Life is hard enough to understand for ourselves, let alone to understand for others. The inner workings of our own mind are baffling enough when we really dig deep inside. The genius of our ego, our past and our defenses can daunt even the most sincere attempt to find clarity. So much of the work along the spiritual path of yoga is devoted entirely to finding out who we really are underneath all layers of our personality, past and culture. When we do find out what is right for us, there can be no denying the unshakable faith to follow our dreams all the way through to completion.

Along the way it is totally normal for the full spectrum of emotions and distracting thoughts to surface when you start out on your journey. You might get caught up in the gossip of what other people think, you might even gossip yourself. Envy and jealousy might get the better of you. Paralyzing fear might stop you dead in your tracks. Depression and self-defeating attitudes might threaten to drown you in your own personal pity party.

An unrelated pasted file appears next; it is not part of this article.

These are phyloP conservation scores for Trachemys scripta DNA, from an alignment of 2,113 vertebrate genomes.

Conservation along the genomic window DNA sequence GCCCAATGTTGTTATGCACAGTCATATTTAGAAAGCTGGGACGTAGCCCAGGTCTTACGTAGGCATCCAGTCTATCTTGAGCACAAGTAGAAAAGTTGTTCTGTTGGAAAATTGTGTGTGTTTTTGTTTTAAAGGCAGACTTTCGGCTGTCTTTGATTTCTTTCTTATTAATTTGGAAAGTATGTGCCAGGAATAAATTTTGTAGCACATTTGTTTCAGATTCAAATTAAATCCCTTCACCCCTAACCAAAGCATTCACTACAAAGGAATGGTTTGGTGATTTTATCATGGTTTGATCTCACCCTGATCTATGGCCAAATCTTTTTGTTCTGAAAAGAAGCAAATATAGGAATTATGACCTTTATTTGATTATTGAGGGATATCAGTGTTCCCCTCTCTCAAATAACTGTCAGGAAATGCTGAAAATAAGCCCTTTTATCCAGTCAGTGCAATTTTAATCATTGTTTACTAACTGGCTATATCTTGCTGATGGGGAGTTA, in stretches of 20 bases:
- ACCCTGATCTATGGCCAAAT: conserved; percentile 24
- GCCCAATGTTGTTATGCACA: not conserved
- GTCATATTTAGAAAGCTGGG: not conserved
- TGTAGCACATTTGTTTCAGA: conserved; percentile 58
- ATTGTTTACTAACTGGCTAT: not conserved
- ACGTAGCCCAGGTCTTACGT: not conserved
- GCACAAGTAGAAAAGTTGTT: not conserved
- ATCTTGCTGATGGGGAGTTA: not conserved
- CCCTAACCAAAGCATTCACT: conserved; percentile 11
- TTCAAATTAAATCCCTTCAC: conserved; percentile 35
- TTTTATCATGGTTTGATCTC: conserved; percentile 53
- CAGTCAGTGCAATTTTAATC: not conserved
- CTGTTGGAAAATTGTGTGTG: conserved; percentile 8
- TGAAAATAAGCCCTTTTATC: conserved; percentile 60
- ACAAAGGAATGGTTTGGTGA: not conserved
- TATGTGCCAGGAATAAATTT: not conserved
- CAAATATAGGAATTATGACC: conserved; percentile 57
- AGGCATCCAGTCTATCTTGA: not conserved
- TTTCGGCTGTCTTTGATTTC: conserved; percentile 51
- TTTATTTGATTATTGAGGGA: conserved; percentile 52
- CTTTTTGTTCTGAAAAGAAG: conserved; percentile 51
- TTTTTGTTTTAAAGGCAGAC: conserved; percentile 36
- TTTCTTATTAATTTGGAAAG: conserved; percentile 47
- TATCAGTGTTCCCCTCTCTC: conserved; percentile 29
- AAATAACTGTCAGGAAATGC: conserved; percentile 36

The key to finding the freedom to follow your dreams does not lie in the permanent silencing of these little whiny voices. We would be kidding ourselves if we said we never felt these emotions. Yoga asks you to watch whatever arises in the passion play of your mind without getting attached to it. Whenever distracting thoughts or challenging emotions arise yoga teaches you to redirect your mind into the task at hand. At first you practice letting the emotions be while redirecting the mind to the posture, the breathe and our gaze in physical asanas. But then once you master the ability to maintain steady, calm focus on a point of attention you can choose to replicate the same technique in life. For example, if your goal is to open a small business you will encounter elation, excitement, pride, doubt, fear, anxiety, envy, jealousy and much more. If you are a yoga practitioner you will observe these emotions for what they are, the surfacing of your mind, and then calmly, quietly redirect your mind to the task at hand, opening and running your business. When you hear negative comments about yourself or feel envious of others with more success, the yoga practice gives you the strength to observe what the mind produces and then choose your path according not to circumstance but to your will. Then you can be in the world and not of it, “play” with creation but not be bound by it and in essence be free to enjoy the ride.